Is it true that the cardinality of every maximal linearly independent subset of a finitely generated free module $A^{n}$ is equal to $n$ (not just at most $n$, but in fact $n$)? Here $A$ is a nonzero commutative ring. I know that it's true if $A$ is Noetherian or integral domain. I thought it was not true in general but I came up with something that looks like a proof and I can't figure out where it went wrong.

I think I have a counterexample. Let $A$ be the ring of functions $f$ from $\mathbb{C}^2 \setminus (0,0) \to \mathbb{C}$ such there is a polynomial $\widetilde{f} \in \mathbb{C}[x,y]$ such that $\widetilde{f}(x,y)=f(x,y)$ for all but finitely many $(x,y)$ in $\mathbb{C}^2$. Map $A$ into $A^2$ by $f \mapsto (fx, fy)$. We check that this is injective: If $fx=0$ then $f$ is zero off of the $x$axis. Similarly, if $fy=0$, then $f$ is zero off of the $y$axis. So $(fx, fy) = (0,0)$ implies that $f$ is zero everywhere on $\mathbb{C}^2 \setminus (0,0)$. We now claim that there do not exist $(u,v)$ in $A^2$ such that $(f,g) \mapsto (fx+gu, \ fy+gv)$ is injective. Suppose such a $(u,v)$ exists. Let $\widetilde{u}$ and $\widetilde{v}$ be the polynomials in $\mathbb{C}[x,y]$ which coincide with $u$ and $v$ at all but finitely many points. Let $\Delta=\widetilde{u} y  \widetilde{v} x$. Since $\Delta$ is a polynomial which vanishes at $(0,0)$, it is not a nonzero constant. Thus, $\Delta$ vanishes on an entire infinite subset of $\mathbb{C}^2$. Let $(p,q)$ be a point in $\mathbb{C}^2 \setminus (0,0)$ such that $\Delta(p,q)=0$, $\widetilde{u}(p,q)= u(p,q)$ and $\widetilde{v}(p,q)=v(p,q)$. So $q u(p,q)  p v(p,q) =0$. Since $(p,q) \neq (0,0)$, there is some $k \in \mathbb{C}$ such that $(u(p,q), v(p,q)) = (kp, kq)$. Take $f$ to be $k$ at $(p,q)$ and $0$ elsewhere; let $g$ be $1$ at $(p,q)$ and $0$ elsewhere. So $(fx+gu, fy+gv)=0$, and the map $(f,g) \mapsto (fx+gu, \ fy+gv)$ is not injective. 


We have to prove that $m \leq n$ if there is a monomorphism $A^m \to A^n$. Since this is given by a $n \times m$ matrix with entries in $A$ and every finitely generated ring is noetherian, it is enough to consider the case that $A$ is noetherian. Now you already know the proof for this case, but I just add it. Pick a minimal prime ideal $\mathfrak{p} \subseteq A$. This exists since $A \neq 0$. Now localize at $\mathfrak{p}$. Then we may replace $A$ by $A_{\mathfrak{p}}$, and thereby assume that $A$ is a $0$dimensional noetherian ring, thus artinian. For such a ring it is known that the length of finitely generated modules is finite, and additive on short exact sequences. In particular $m * l(A) \leq n * l(A)$. Since $l(A) \neq 0$ is finite, we get $m \leq n$. By the way, the assertion can be generalized to the infinite case:
Proof: Let $B$ be infinite. Representing elements of $L$ as linear combinations of elements in $B$ yields a map $f : L \to E(B)$, where $E(B)$ denotes the set of finite subsets of $B$. Now let $F$ be such a finite subset with $n$ elements. The finite case yields that there are at most $n$ linearly independent elements in $\langle F \rangle$, thus also in $f^{1}(F)$. Now we use cardinal arithmetics: $L = \sum_{n > 0} \sum_{F \in E(B), F=n} f^{1}(F) \leq \sum_{n > 0} B^n = \sum_{n > 0} B = B.$ EDIT: See the comments; this does not answer kwan's question yet.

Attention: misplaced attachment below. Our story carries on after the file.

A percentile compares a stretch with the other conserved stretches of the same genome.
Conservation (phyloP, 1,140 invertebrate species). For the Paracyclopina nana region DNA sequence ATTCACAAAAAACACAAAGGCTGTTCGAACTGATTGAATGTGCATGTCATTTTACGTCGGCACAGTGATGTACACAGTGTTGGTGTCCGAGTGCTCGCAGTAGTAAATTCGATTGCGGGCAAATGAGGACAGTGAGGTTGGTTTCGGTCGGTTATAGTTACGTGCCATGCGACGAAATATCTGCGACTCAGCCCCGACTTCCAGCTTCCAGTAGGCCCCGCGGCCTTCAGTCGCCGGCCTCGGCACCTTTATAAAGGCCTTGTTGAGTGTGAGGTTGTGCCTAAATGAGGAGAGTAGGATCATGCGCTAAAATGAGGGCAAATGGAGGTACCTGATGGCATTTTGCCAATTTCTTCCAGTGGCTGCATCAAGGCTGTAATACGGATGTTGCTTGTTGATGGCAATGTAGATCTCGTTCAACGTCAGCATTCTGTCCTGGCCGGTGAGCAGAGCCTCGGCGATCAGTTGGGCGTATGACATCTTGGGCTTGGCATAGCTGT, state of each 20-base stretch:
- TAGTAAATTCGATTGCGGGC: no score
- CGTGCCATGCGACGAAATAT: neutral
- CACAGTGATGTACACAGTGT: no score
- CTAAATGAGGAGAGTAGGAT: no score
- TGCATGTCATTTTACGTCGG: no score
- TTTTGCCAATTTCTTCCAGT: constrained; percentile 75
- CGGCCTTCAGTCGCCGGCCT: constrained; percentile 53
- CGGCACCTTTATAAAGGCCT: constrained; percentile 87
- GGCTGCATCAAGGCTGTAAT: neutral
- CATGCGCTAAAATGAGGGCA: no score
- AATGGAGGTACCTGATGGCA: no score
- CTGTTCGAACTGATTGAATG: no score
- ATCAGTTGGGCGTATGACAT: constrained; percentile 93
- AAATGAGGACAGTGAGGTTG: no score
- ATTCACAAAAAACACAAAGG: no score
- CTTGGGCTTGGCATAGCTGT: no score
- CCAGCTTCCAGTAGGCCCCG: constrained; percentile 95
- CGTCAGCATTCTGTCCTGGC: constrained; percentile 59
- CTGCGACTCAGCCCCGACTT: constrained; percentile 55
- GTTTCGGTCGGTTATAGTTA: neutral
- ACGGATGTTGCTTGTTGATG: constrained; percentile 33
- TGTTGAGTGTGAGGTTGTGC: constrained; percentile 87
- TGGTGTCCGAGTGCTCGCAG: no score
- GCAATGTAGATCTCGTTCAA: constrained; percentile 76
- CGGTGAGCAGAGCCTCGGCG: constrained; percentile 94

Assuming that $A$ has a maximal ideal $\mathfrak{m}$ (for example, by using Zorn's Lemma), one can proceed as follows: if $M$ is a free $A$module with basis $(v_i)_{i\in I}$, then $M \cong A^I$, whence $M / \mathfrak{m} M \cong A^I / \mathfrak{m} A^I \cong (A / \mathfrak{m} A)^I$. This is a vector space over $k := A / \mathfrak{m} A$ of dimension $I$. Since over fields, all vector space bases of the same vector space have the same length, and since the $k$vector space structure of $M / \mathfrak{m} M$ is independent of the choice of the basis, this shows that all $A$bases of $M$ have the same cardinality. I don't remember where I first saw this though... maybe someone else has a reference? I saw this first in the case that $A = \mathbb{Z}$ and $\mathfrak{m} = (2)$ for free abelian groups $M$, to show that the rank is welldefined. 


I have spotted the mistake in my proof. So here is the "wrong" proof: Let $v_{1},\ldots,v_{m}$ be linearly independent elements in $A^{n}$, where $m\lt n$. Write them as $n$tuples of elements in $A$, thereby forming an $n$by$m$ matrix. Linear independence of $v_{i}\ $s means that the rank of this matrix is $m$. So there is an $m$by$m$ minor with nonzero determinant. By exchanging rows if necessary, bring these $m$ rows to the top part of the matrix. Now add a colomn to the right side of the matrix whose entries are $0$ except at the $n+1$ th position, where the entry is $1$. Then the new $n$by$(m+1)$ matrix has rank $(m+1)$ and hence the $(m+1)$ columns, the first $m$ of which are the $v_{i}\ $s, are linearly independent. The mistake was the notion of rank of a matrix. When the entries are not from integral domain, the proper definition should be the largest integer $m$ such that there is no nonzero element in the ring annihilating the determinant of every $m$by$m$ minor. In the above example, I can't conclude that the rank of the $n$by$(m+1)$ matrix is $(m+1)$. With this, I can now exhale a sigh of relief and continue believing that this is not true in general. (By the way I also know that it is true for free modules of infinite rank)